# FirstPassageTools

`FirstPassageTools`

is a Julia package for setting up first-passage time distributions for
continuous-time, discrete-state Markov processes. The first-passage time distributions can
then be fit to empirical first-passage time data using Turing.jl.

# Installation

FirstPassageTools.jl can be installed from Juila's central package repository:

julia> ]
pkg> add FirstPassageTools

FirstPassageTools.jl can also be installed directly from Github in the Julia REPL:

julia> ]
pkg> add https://github.com/smith-garrett/FirstPassageTools.jl

# Usage

To set up a first-passage time distribution, one needs to provide two transition rate
matrices and a vector with the initial probability distribution over the transient states
(`p0`

in the example below). The first matrix (`T`

below) determines the transition rates
between transient states of the system. The second determines the transition rates from the
transient states to one or more absorbing states (`A`

below). The rows of the transient
matrix T should sum to the values given in the absorbing matrix. For both matrices, the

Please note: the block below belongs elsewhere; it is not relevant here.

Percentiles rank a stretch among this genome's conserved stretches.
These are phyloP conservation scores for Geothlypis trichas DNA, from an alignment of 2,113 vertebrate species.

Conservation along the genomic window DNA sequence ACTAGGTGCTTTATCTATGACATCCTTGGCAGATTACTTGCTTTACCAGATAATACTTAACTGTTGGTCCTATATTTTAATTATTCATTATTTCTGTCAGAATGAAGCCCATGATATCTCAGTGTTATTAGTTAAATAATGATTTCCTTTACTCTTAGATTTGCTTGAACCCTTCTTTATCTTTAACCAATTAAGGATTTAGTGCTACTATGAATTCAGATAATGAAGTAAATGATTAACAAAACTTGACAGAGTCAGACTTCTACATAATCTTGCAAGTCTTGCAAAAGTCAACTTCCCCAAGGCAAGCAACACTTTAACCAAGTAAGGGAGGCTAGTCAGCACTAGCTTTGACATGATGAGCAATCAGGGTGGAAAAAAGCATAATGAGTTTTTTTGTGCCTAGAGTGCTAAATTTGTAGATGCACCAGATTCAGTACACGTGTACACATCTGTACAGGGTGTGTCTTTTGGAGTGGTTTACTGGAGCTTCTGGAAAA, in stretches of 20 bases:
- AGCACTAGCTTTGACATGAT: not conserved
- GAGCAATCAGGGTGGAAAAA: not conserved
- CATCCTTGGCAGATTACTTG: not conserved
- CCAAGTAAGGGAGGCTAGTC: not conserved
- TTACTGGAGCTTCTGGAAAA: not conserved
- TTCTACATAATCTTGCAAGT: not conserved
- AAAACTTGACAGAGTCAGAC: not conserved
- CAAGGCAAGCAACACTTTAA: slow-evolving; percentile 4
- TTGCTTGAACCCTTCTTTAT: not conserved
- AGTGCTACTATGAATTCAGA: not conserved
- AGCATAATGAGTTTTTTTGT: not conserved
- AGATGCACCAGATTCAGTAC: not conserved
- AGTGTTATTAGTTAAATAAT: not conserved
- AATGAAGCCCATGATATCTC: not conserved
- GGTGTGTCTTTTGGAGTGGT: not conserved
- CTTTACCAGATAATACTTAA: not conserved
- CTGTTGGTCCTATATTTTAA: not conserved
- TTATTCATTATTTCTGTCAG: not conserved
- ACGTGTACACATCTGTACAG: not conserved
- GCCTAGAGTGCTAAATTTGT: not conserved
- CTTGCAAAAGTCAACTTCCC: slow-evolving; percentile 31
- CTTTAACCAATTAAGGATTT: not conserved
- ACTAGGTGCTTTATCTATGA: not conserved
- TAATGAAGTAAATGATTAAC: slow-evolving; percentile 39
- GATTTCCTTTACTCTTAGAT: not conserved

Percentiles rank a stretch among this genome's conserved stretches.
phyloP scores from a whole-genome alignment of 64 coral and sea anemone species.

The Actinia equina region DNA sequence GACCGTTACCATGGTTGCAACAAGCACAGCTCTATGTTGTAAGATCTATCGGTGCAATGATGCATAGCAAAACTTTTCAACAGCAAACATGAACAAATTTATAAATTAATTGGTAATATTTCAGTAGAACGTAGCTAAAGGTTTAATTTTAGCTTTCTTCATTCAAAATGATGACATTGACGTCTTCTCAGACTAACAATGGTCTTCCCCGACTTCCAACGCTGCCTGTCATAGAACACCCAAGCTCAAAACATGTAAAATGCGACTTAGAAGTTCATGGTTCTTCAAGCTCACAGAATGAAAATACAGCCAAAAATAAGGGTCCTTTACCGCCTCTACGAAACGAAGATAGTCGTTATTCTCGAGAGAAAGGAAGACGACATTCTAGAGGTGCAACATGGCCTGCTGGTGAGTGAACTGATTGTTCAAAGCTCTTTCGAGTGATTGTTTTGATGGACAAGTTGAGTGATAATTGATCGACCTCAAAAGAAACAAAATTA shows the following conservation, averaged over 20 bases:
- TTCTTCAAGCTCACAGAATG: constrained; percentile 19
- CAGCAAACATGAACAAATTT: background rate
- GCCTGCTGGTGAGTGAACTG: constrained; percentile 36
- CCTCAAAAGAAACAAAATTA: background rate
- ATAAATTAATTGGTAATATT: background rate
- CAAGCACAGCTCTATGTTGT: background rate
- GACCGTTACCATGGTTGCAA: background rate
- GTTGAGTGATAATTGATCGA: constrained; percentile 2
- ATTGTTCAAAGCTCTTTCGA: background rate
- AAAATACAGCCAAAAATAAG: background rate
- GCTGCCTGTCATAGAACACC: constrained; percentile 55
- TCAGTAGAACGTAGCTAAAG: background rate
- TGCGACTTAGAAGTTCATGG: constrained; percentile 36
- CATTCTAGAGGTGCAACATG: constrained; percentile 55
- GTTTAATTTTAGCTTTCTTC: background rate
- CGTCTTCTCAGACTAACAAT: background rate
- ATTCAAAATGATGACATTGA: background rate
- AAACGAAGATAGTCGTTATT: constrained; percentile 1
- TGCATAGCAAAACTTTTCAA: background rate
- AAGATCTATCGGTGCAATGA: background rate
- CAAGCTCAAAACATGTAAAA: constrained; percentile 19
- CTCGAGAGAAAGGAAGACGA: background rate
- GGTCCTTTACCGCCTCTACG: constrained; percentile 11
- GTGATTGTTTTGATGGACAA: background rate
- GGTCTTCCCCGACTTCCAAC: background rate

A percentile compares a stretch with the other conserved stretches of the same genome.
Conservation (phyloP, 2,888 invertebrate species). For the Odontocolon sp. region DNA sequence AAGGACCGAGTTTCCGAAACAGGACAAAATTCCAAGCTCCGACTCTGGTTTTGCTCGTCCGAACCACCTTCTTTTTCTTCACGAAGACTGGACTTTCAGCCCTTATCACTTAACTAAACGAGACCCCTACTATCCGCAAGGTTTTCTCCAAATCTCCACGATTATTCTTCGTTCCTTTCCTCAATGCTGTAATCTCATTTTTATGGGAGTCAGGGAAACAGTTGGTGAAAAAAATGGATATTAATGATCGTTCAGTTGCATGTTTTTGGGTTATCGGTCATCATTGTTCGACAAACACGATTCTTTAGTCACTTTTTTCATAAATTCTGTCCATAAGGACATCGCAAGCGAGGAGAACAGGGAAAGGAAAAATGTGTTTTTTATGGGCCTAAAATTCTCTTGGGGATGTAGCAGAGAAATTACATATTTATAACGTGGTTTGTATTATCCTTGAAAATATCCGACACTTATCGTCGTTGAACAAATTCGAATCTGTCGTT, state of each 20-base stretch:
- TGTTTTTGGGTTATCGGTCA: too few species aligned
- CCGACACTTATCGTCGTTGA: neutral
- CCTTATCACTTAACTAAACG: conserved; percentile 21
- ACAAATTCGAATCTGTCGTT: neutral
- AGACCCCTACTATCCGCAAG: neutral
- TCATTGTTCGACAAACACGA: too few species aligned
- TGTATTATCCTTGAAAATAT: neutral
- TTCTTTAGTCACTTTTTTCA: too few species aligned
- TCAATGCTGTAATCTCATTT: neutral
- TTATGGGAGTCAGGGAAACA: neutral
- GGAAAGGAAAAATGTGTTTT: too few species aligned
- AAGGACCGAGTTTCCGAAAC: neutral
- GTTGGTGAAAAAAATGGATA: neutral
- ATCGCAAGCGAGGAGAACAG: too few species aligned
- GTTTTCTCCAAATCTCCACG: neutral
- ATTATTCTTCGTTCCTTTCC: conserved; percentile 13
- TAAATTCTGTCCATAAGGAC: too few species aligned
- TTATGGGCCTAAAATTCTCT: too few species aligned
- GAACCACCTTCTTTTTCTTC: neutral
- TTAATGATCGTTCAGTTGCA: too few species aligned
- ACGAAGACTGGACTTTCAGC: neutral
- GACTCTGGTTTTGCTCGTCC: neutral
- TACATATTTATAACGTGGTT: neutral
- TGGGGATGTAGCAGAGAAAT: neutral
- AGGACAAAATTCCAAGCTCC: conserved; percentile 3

$i,j$-th entry should provide the transition rate from state $j$ to state $i$.

Currently, the most complete functionality is available for the first-passage time to *any*
absorbing state by time t. When a system has more than one absorbing state, one might be
interested in the conditional first-passage time to reach a particular absorbing state
before all others. Some methods are implemented for this, but not everything.

For a single transient state and a single absorbing state, the first-passage time distribution is equivalent to the exponential distribution:

julia> using FirstPassageTools
julia> T = [-1.0;;] # transition rate matrices need to be 2-dimensional
julia> A = [1.0;;]
julia> p0 = [1.0]
julia> fp = fpdistribution(T, A, p0)

Available methods for first-passage time distributions include `mean()`

, `var()`

, `rand()`

,
`pdf()`

, `logpdf()`

, `cdf()`

, and `quantile()`

. From here, the transition rates of the
distribution can be fit to data. See the notebooks directory for additional tutorials and
parameter recovery exercises.

Because the first-passage time distributions here are sub-types of the continuous univariate
distribution from`Distributions.jl`

,
plotting functions from `StatsPlots.jl`

work out of the box. For example, to plot the probability density function and the
cumulative distribution function from the above sample, you can run:

julia> using Plots, StatsPlots
julia> plot(fp, label="PDF")
julia> plot!(fp, func=cdf, label="CDF")

Additional examples are provided in the notebooks directory. Verification of correct
sampling, at least for certain statistical models, is provided in the
`SimulationBasedCalibration.jl`

script in the `notebooks`

directory.